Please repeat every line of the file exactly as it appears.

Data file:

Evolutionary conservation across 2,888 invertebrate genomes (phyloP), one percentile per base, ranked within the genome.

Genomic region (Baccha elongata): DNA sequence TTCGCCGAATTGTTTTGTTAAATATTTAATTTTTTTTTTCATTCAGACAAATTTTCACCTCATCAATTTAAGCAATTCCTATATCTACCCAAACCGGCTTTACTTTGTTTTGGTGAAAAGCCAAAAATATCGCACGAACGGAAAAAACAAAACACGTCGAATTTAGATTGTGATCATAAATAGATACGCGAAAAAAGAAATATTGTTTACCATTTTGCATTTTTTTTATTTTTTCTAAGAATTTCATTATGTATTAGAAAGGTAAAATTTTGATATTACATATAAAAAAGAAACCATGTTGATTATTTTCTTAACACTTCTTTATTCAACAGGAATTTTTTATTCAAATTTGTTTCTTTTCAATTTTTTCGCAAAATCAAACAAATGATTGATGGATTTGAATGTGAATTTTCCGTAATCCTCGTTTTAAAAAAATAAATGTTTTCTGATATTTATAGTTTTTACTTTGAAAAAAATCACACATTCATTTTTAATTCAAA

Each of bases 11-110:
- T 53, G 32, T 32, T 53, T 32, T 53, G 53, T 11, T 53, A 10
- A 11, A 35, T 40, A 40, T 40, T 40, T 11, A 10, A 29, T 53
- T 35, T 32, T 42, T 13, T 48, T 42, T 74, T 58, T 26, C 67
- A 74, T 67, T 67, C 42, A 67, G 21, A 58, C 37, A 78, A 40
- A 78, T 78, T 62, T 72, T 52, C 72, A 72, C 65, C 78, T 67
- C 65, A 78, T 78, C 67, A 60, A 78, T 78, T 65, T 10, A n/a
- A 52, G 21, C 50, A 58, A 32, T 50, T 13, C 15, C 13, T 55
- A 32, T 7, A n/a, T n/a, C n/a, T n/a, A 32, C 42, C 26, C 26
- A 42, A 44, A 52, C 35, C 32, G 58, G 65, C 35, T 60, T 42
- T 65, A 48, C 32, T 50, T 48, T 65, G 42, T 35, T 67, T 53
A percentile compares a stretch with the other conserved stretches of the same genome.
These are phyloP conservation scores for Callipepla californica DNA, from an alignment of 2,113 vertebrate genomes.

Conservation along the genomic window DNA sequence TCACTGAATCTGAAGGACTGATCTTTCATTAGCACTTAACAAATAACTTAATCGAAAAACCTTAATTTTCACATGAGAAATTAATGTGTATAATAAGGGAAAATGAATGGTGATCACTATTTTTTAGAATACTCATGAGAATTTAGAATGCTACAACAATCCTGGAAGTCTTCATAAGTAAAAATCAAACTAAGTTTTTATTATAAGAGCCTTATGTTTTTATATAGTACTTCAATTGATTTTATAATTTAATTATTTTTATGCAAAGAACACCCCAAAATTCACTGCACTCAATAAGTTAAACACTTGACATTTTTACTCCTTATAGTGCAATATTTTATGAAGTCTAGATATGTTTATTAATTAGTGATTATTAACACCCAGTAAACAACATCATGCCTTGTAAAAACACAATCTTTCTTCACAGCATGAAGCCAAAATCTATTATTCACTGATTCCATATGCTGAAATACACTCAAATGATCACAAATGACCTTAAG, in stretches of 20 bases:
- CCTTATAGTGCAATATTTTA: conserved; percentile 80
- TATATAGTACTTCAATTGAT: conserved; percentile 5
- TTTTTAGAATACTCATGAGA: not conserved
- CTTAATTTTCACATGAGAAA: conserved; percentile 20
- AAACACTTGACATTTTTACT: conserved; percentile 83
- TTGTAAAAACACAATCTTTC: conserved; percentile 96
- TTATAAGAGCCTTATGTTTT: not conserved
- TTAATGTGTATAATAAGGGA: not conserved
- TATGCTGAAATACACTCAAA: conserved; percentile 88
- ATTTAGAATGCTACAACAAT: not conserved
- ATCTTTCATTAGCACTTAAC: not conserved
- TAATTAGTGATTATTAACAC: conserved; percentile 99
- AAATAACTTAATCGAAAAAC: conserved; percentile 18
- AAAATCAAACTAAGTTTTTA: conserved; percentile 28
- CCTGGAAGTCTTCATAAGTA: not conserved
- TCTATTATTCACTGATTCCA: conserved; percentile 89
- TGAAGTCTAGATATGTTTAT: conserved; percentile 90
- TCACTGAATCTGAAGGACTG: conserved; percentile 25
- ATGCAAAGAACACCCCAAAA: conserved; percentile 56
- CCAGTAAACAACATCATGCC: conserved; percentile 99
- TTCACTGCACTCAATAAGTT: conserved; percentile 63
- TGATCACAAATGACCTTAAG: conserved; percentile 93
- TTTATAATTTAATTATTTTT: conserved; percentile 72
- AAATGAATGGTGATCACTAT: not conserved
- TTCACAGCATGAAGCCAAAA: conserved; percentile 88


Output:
Evolutionary conservation across 2,888 invertebrate genomes (phyloP), one percentile per base, ranked within the genome.

Genomic region (Baccha elongata): DNA sequence TTCGCCGAATTGTTTTGTTAAATATTTAATTTTTTTTTTCATTCAGACAAATTTTCACCTCATCAATTTAAGCAATTCCTATATCTACCCAAACCGGCTTTACTTTGTTTTGGTGAAAAGCCAAAAATATCGCACGAACGGAAAAAACAAAACACGTCGAATTTAGATTGTGATCATAAATAGATACGCGAAAAAAGAAATATTGTTTACCATTTTGCATTTTTTTTATTTTTTCTAAGAATTTCATTATGTATTAGAAAGGTAAAATTTTGATATTACATATAAAAAAGAAACCATGTTGATTATTTTCTTAACACTTCTTTATTCAACAGGAATTTTTTATTCAAATTTGTTTCTTTTCAATTTTTTCGCAAAATCAAACAAATGATTGATGGATTTGAATGTGAATTTTCCGTAATCCTCGTTTTAAAAAAATAAATGTTTTCTGATATTTATAGTTTTTACTTTGAAAAAAATCACACATTCATTTTTAATTCAAA

Each of bases 11-110:
- T 53, G 32, T 32, T 53, T 32, T 53, G 53, T 11, T 53, A 10
- A 11, A 35, T 40, A 40, T 40, T 40, T 11, A 10, A 29, T 53
- T 35, T 32, T 42, T 13, T 48, T 42, T 74, T 58, T 26, C 67
- A 74, T 67, T 67, C 42, A 67, G 21, A 58, C 37, A 78, A 40
- A 78, T 78, T 62, T 72, T 52, C 72, A 72, C 65, C 78, T 67
- C 65, A 78, T 78, C 67, A 60, A 78, T 78, T 65, T 10, A n/a
- A 52, G 21, C 50, A 58, A 32, T 50, T 13, C 15, C 13, T 55
- A 32, T 7, A n/a, T n/a, C n/a, T n/a, A 32, C 42, C 26, C 26
- A 42, A 44, A 52, C 35, C 32, G 58, G 65, C 35, T 60, T 42
- T 65, A 48, C 32, T 50, T 48, T 65, G 42, T 35, T 67, T 53
A percentile compares a stretch with the other conserved stretches of the same genome.
These are phyloP conservation scores for Callipepla californica DNA, from an alignment of 2,113 vertebrate genomes.

Conservation along the genomic window DNA sequence TCACTGAATCTGAAGGACTGATCTTTCATTAGCACTTAACAAATAACTTAATCGAAAAACCTTAATTTTCACATGAGAAATTAATGTGTATAATAAGGGAAAATGAATGGTGATCACTATTTTTTAGAATACTCATGAGAATTTAGAATGCTACAACAATCCTGGAAGTCTTCATAAGTAAAAATCAAACTAAGTTTTTATTATAAGAGCCTTATGTTTTTATATAGTACTTCAATTGATTTTATAATTTAATTATTTTTATGCAAAGAACACCCCAAAATTCACTGCACTCAATAAGTTAAACACTTGACATTTTTACTCCTTATAGTGCAATATTTTATGAAGTCTAGATATGTTTATTAATTAGTGATTATTAACACCCAGTAAACAACATCATGCCTTGTAAAAACACAATCTTTCTTCACAGCATGAAGCCAAAATCTATTATTCACTGATTCCATATGCTGAAATACACTCAAATGATCACAAATGACCTTAAG, in stretches of 20 bases:
- CCTTATAGTGCAATATTTTA: conserved; percentile 80
- TATATAGTACTTCAATTGAT: conserved; percentile 5
- TTTTTAGAATACTCATGAGA: not conserved
- CTTAATTTTCACATGAGAAA: conserved; percentile 20
- AAACACTTGACATTTTTACT: conserved; percentile 83
- TTGTAAAAACACAATCTTTC: conserved; percentile 96
- TTATAAGAGCCTTATGTTTT: not conserved
- TTAATGTGTATAATAAGGGA: not conserved
- TATGCTGAAATACACTCAAA: conserved; percentile 88
- ATTTAGAATGCTACAACAAT: not conserved
- ATCTTTCATTAGCACTTAAC: not conserved
- TAATTAGTGATTATTAACAC: conserved; percentile 99
- AAATAACTTAATCGAAAAAC: conserved; percentile 18
- AAAATCAAACTAAGTTTTTA: conserved; percentile 28
- CCTGGAAGTCTTCATAAGTA: not conserved
- TCTATTATTCACTGATTCCA: conserved; percentile 89
- TGAAGTCTAGATATGTTTAT: conserved; percentile 90
- TCACTGAATCTGAAGGACTG: conserved; percentile 25
- ATGCAAAGAACACCCCAAAA: conserved; percentile 56
- CCAGTAAACAACATCATGCC: conserved; percentile 99
- TTCACTGCACTCAATAAGTT: conserved; percentile 63
- TGATCACAAATGACCTTAAG: conserved; percentile 93
- TTTATAATTTAATTATTTTT: conserved; percentile 72
- AAATGAATGGTGATCACTAT: not conserved
- TTCACAGCATGAAGCCAAAA: conserved; percentile 88